HAMPTON, N.H. — Unitil extended its hands-on science program that helps students prepare for MCAS testing to area sixth graders who missed participating this past spring due to the pandemic, according to an announcement from the utility company.
“Because of the positive feedback over the past 18 years that we have done the program, we felt it was important to hold classes this fall for those who missed it during the spring,” said Unitil’s Media Relations Manager Alec O’Meara. “We are planning on being back to our regular schedule and conducting classes for the fifth grade students next spring, so they can sharpen their skills for the science portion of MCAS.”
Unitil consultant Neil Clark designs and teaches the curriculum to adhere to the Massachusetts Comprehensive Assessment System (MCAS) science, technology and engineering standards.
“The students really thrive when it is an interactive hands-on experience,” Clark said. “They enjoy the collaborative nature of it while creating open and closed circuits with batteries, wires and flashlight bulbs. Students also learn how an electromagnet works, using a simple bolt, wire and small battery.”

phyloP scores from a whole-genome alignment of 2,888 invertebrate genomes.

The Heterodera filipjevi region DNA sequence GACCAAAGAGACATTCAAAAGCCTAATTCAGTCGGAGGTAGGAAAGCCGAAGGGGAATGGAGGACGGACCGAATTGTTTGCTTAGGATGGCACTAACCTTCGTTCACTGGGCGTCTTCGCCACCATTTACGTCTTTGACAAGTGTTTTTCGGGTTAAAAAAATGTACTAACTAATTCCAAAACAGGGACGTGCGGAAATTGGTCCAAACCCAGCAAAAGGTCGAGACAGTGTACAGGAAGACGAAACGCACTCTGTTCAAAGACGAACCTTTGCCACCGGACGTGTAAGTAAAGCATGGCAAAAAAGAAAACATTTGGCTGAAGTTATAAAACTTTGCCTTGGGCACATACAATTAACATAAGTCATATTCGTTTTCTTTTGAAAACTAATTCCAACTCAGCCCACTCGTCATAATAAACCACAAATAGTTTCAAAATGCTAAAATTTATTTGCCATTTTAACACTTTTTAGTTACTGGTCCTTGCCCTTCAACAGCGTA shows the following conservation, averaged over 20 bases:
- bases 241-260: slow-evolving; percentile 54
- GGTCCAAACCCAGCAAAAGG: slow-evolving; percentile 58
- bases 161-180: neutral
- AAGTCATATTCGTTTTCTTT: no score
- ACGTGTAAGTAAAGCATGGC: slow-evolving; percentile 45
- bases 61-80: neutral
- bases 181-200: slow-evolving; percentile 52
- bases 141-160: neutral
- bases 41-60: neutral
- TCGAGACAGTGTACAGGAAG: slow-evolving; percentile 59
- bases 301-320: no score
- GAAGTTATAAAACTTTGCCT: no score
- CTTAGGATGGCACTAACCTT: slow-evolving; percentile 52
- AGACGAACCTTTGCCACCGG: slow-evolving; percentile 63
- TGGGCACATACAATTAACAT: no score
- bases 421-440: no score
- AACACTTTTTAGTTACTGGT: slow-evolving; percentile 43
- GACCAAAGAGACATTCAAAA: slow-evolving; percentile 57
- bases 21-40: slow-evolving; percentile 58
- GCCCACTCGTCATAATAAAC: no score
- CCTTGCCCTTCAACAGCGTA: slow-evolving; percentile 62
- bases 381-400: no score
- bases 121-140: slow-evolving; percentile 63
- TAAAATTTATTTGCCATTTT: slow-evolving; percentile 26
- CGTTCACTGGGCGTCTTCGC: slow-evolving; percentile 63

In addition to reviewing the science of electricity with the students, Clark discusses electric safety, including who to call when they see downed wires and how to protect younger children from the potential hazard.
The initiative started as a pilot program in 2003 and has since reached over 10,000 students. This fall, Clark will teach nearly 25 classes in Lunenburg’s middle school, Hawthorne Brook Middle School in Townsend, and Fitchburg’s Memorial Middle School, McKay Arts Academy School and Arthur M. Longsjo Jr. Middle School.
Massachusetts requires that students be tested and meet certain minimum requirements because of the Education Reform Law of 1993.
Unitil provides electric service to Ashby, Fitchburg, Lunenburg and Townsend, and natural gas service to those communities, as well as Gardner and Westminster.
For more information, visit www.unitil.com